Permitted Developments Rights for Householders (Article 1)

Permitted Developments Rights for Householders (Article 1)

In 2015 a temporary permitted development right was brought in by the government

In an attempt to get building work to the property market moving.  This was set out in the Town and Country Planning (General Permitted Development) (England) Order 2015 and was to last until 31 May 2019.

On 25 May 2019 the government produced new regulations to make the temporary permitted development rights permanent.

Below we list some key changes:

  1. Which allows shops to change to offices
  2. Takeaways (up to 150m sq.) to change to residential use.
  3. Flexible use: of some outlets like betting shops and pay day loan shops are given temporary flexible use for up to 2 years the new regulations amend these rights.

In this article we will review the Householder rear extension permitted development rights.

There are two types of permitted development rights we look at both as follows:

  1. Standard permitted development rights
  2. Enlarged permitted development rights.
  1. Permitted development rights:

An extension or addition to your property is considered to be permitted development, not requiring an application for planning permission, subject to the following limits and conditions:

  • Not more than half the area of land around the original house (when first built or as it stood on 1 July 1948) would be covered by additions or other Buildings.
  • No extension forward of principal elevation or side elevation fronting a highway.
  • No extension higher than the highest part of the roof.
  • Single storey rear extension must not extend beyond the rear wall of the original house by more than; terraced or semi-detached property 3m or a detached property 4m.
  • Maximum height of a single storey extension of 4m.
  • Extension of more than one storey must not extend beyond the rear wall of the original house by more than 3m.
  • Maximum eaves height of an extension within 2m of the boundary of 3m.
  • Maximum eaves and ridge height of an extension no higher than the existing house.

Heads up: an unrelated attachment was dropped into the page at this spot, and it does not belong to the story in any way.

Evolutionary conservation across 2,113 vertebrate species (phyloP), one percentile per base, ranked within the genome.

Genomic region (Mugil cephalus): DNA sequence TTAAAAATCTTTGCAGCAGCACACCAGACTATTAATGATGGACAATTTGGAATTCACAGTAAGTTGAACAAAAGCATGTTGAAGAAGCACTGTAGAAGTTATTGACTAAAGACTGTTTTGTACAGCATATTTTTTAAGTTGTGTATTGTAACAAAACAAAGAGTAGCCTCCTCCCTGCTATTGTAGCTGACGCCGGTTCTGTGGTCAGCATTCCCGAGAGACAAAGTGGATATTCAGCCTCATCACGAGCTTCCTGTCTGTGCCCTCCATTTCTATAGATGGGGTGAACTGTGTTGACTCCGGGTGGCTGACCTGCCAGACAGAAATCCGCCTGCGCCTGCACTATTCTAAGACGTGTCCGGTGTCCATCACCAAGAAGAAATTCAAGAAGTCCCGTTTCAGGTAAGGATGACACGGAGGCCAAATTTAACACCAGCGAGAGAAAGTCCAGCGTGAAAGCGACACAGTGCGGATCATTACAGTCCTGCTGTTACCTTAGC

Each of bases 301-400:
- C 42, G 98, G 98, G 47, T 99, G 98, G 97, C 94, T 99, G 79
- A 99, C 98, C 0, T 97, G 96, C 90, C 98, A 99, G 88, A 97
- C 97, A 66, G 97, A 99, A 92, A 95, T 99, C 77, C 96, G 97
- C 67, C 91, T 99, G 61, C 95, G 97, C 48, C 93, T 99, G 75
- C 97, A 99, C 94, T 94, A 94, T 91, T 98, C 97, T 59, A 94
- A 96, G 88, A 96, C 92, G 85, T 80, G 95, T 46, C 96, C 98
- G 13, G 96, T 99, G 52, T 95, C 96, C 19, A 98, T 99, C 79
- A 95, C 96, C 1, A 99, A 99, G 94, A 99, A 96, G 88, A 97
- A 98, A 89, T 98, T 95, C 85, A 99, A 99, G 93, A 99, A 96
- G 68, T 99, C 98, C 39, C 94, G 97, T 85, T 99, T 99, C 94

• Side extension to be single storey with maximum height of 4m and width no more than half the original house.
  • Two storey extension no closer than 7m to rear boundary.
  • Roof pitch of extension higher than one storey to match existing house.
  • Materials to be similar in appearance to the existing house.
  • No verandas, balconies or raised platforms
  • Upper-floor, side-facing windows to be obscure-glazed; any opening to be 1.7m above floor.
  • On article 2(3) designated no cladding of exterior.
  • On article 2(3) designated no side extension.

Article 2(3) designated land is land within:

  • A conservation area
  • An area of outstanding natural beauty
  • An area specified by the secretary of state for the purpose of enhancement and protection of the natural beauty and amenity of the countryside; or
  • The broads
  • A national park or
  • A world heritage site.

Original house means a house as it was first built or as it stood on 1 July 1948 (if it was built before that date).

Please note: The permitted development allowance indicated here applies to houses and not to:

  • Flats and maisonettes
  • Converted houses or house created through the permitted development rights to change use.
  • Other buildings
  • Areas where there may be planning conditions, Article 4 Direction or other restrictions that limits permitted development rights.

  1. Notification of a proposed larger Home Extension 

Schedule 2, Part 1 (Class A) of the Town and Country Planning (General Permitted Development) (England) Order 2015 (as amended)

Under the conditions set by permitted development legislation, householders are able to build larger single-storey rear extensions in certain circumstances.

Generally, single storey rear extensions must not extend beyond the rear wall of the original house by more than 4m. if detached; or more than 3m. for any other house.

However, where not on Article 2(3) land or in a site of Specific Scientific Interest this limit is increased to:

  • 8m if a detached house; or
  • 6m for any other house

Before development commences the relevant local planning authority must be notified of the proposed work.  This is done by completing and submitting the Notification of a proposed larger home extension form and providing the necessary supporting information.

Once in receipt of the correct information the Local Authority serve notice on adjoining owners or occupiers that adjoin your boundary including the rear. It will set out:

  1. When the application was received and when the 42-day determination period ends
  2. How long the neighbours have to make objections (which must be a minimum of 21 days), and the date by which these must be received.

If any adjoining neighbour raises an objection within the 21 day period, the local authority will take this into account and make a decision about whether the impact on the amenity of all adjoining properties is acceptable.

No other issue will be considered.

The Local authority will write to the applicant and confirm that no objection have been raised or that following consideration, it has been decided that the effect on the amenity of the adjoining properties is acceptable or is not acceptable.

If the local authority does not notify the applicant within 42 days, the development may go ahead.

If the approval is refused the applicant may appeal.

This particular permission above does not stop the applicant from applying for the following:

  1. Building Regulation approval.
  2. Party wall etc Act 1996
  3. Complying with CDM Regulations 2015.

If there is any doubt the Guild of Master Craftsmen recommends that you talk to and seek advice from your Local Authority Planning department.